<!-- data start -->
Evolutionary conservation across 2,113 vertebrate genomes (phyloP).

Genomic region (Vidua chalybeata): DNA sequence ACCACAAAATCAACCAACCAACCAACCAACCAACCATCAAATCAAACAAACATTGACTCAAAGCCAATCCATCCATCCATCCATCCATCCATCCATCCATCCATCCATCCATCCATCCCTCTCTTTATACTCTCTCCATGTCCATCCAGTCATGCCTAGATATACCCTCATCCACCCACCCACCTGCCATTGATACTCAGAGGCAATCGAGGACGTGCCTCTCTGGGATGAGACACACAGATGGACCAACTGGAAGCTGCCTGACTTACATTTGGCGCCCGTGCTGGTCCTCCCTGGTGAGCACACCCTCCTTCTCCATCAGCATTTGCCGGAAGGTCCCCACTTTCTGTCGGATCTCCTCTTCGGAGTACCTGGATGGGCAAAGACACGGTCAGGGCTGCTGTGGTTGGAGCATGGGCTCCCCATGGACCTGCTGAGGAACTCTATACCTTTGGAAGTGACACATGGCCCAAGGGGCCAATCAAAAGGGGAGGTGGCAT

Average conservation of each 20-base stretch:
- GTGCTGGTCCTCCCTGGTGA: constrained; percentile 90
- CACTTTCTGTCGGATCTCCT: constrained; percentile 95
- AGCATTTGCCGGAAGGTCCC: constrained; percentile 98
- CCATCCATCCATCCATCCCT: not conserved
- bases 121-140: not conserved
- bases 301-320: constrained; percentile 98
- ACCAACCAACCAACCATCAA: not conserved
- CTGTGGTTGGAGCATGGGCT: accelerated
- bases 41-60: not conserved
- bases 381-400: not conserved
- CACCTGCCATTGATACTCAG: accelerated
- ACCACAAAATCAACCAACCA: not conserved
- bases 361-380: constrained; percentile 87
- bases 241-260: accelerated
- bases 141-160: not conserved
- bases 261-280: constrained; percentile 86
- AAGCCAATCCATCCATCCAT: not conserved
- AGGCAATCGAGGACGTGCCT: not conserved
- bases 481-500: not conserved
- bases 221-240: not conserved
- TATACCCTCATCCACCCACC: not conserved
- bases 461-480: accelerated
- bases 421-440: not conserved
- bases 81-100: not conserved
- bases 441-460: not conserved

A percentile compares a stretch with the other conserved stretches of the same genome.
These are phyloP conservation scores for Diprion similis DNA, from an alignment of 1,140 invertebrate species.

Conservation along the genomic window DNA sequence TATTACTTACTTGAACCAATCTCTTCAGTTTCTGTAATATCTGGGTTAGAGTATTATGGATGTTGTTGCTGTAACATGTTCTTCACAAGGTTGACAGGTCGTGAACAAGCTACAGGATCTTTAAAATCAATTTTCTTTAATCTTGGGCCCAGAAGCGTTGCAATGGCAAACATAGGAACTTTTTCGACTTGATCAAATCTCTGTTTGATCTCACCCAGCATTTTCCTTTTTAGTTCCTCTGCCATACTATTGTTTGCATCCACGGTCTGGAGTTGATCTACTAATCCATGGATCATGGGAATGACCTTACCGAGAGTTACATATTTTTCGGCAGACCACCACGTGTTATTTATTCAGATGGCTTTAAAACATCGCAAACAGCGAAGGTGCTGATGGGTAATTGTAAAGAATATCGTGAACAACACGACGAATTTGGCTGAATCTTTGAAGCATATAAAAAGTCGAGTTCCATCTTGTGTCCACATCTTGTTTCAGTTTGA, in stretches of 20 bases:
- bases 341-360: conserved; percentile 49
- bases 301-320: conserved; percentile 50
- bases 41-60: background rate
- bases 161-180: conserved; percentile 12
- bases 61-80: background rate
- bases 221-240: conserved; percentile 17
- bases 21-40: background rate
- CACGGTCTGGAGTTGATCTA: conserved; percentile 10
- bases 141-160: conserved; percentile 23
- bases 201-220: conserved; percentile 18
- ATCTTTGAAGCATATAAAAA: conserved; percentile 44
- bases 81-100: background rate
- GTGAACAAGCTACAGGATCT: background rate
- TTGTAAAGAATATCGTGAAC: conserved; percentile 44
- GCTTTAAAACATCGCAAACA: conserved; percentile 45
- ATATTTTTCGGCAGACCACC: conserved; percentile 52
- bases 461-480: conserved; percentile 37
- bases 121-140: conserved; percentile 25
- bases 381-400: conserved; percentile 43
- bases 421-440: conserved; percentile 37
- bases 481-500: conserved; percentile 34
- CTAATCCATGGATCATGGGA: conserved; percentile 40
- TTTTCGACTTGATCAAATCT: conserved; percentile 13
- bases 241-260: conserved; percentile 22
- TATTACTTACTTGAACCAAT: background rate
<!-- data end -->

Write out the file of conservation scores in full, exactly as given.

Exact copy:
Evolutionary conservation across 2,113 vertebrate genomes (phyloP).

Genomic region (Vidua chalybeata): DNA sequence ACCACAAAATCAACCAACCAACCAACCAACCAACCATCAAATCAAACAAACATTGACTCAAAGCCAATCCATCCATCCATCCATCCATCCATCCATCCATCCATCCATCCATCCATCCCTCTCTTTATACTCTCTCCATGTCCATCCAGTCATGCCTAGATATACCCTCATCCACCCACCCACCTGCCATTGATACTCAGAGGCAATCGAGGACGTGCCTCTCTGGGATGAGACACACAGATGGACCAACTGGAAGCTGCCTGACTTACATTTGGCGCCCGTGCTGGTCCTCCCTGGTGAGCACACCCTCCTTCTCCATCAGCATTTGCCGGAAGGTCCCCACTTTCTGTCGGATCTCCTCTTCGGAGTACCTGGATGGGCAAAGACACGGTCAGGGCTGCTGTGGTTGGAGCATGGGCTCCCCATGGACCTGCTGAGGAACTCTATACCTTTGGAAGTGACACATGGCCCAAGGGGCCAATCAAAAGGGGAGGTGGCAT

Average conservation of each 20-base stretch:
- GTGCTGGTCCTCCCTGGTGA: constrained; percentile 90
- CACTTTCTGTCGGATCTCCT: constrained; percentile 95
- AGCATTTGCCGGAAGGTCCC: constrained; percentile 98
- CCATCCATCCATCCATCCCT: not conserved
- bases 121-140: not conserved
- bases 301-320: constrained; percentile 98
- ACCAACCAACCAACCATCAA: not conserved
- CTGTGGTTGGAGCATGGGCT: accelerated
- bases 41-60: not conserved
- bases 381-400: not conserved
- CACCTGCCATTGATACTCAG: accelerated
- ACCACAAAATCAACCAACCA: not conserved
- bases 361-380: constrained; percentile 87
- bases 241-260: accelerated
- bases 141-160: not conserved
- bases 261-280: constrained; percentile 86
- AAGCCAATCCATCCATCCAT: not conserved
- AGGCAATCGAGGACGTGCCT: not conserved
- bases 481-500: not conserved
- bases 221-240: not conserved
- TATACCCTCATCCACCCACC: not conserved
- bases 461-480: accelerated
- bases 421-440: not conserved
- bases 81-100: not conserved
- bases 441-460: not conserved

A percentile compares a stretch with the other conserved stretches of the same genome.
These are phyloP conservation scores for Diprion similis DNA, from an alignment of 1,140 invertebrate species.

Conservation along the genomic window DNA sequence TATTACTTACTTGAACCAATCTCTTCAGTTTCTGTAATATCTGGGTTAGAGTATTATGGATGTTGTTGCTGTAACATGTTCTTCACAAGGTTGACAGGTCGTGAACAAGCTACAGGATCTTTAAAATCAATTTTCTTTAATCTTGGGCCCAGAAGCGTTGCAATGGCAAACATAGGAACTTTTTCGACTTGATCAAATCTCTGTTTGATCTCACCCAGCATTTTCCTTTTTAGTTCCTCTGCCATACTATTGTTTGCATCCACGGTCTGGAGTTGATCTACTAATCCATGGATCATGGGAATGACCTTACCGAGAGTTACATATTTTTCGGCAGACCACCACGTGTTATTTATTCAGATGGCTTTAAAACATCGCAAACAGCGAAGGTGCTGATGGGTAATTGTAAAGAATATCGTGAACAACACGACGAATTTGGCTGAATCTTTGAAGCATATAAAAAGTCGAGTTCCATCTTGTGTCCACATCTTGTTTCAGTTTGA, in stretches of 20 bases:
- bases 341-360: conserved; percentile 49
- bases 301-320: conserved; percentile 50
- bases 41-60: background rate
- bases 161-180: conserved; percentile 12
- bases 61-80: background rate
- bases 221-240: conserved; percentile 17
- bases 21-40: background rate
- CACGGTCTGGAGTTGATCTA: conserved; percentile 10
- bases 141-160: conserved; percentile 23
- bases 201-220: conserved; percentile 18
- ATCTTTGAAGCATATAAAAA: conserved; percentile 44
- bases 81-100: background rate
- GTGAACAAGCTACAGGATCT: background rate
- TTGTAAAGAATATCGTGAAC: conserved; percentile 44
- GCTTTAAAACATCGCAAACA: conserved; percentile 45
- ATATTTTTCGGCAGACCACC: conserved; percentile 52
- bases 461-480: conserved; percentile 37
- bases 121-140: conserved; percentile 25
- bases 381-400: conserved; percentile 43
- bases 421-440: conserved; percentile 37
- bases 481-500: conserved; percentile 34
- CTAATCCATGGATCATGGGA: conserved; percentile 40
- TTTTCGACTTGATCAAATCT: conserved; percentile 13
- bases 241-260: conserved; percentile 22
- TATTACTTACTTGAACCAAT: background rate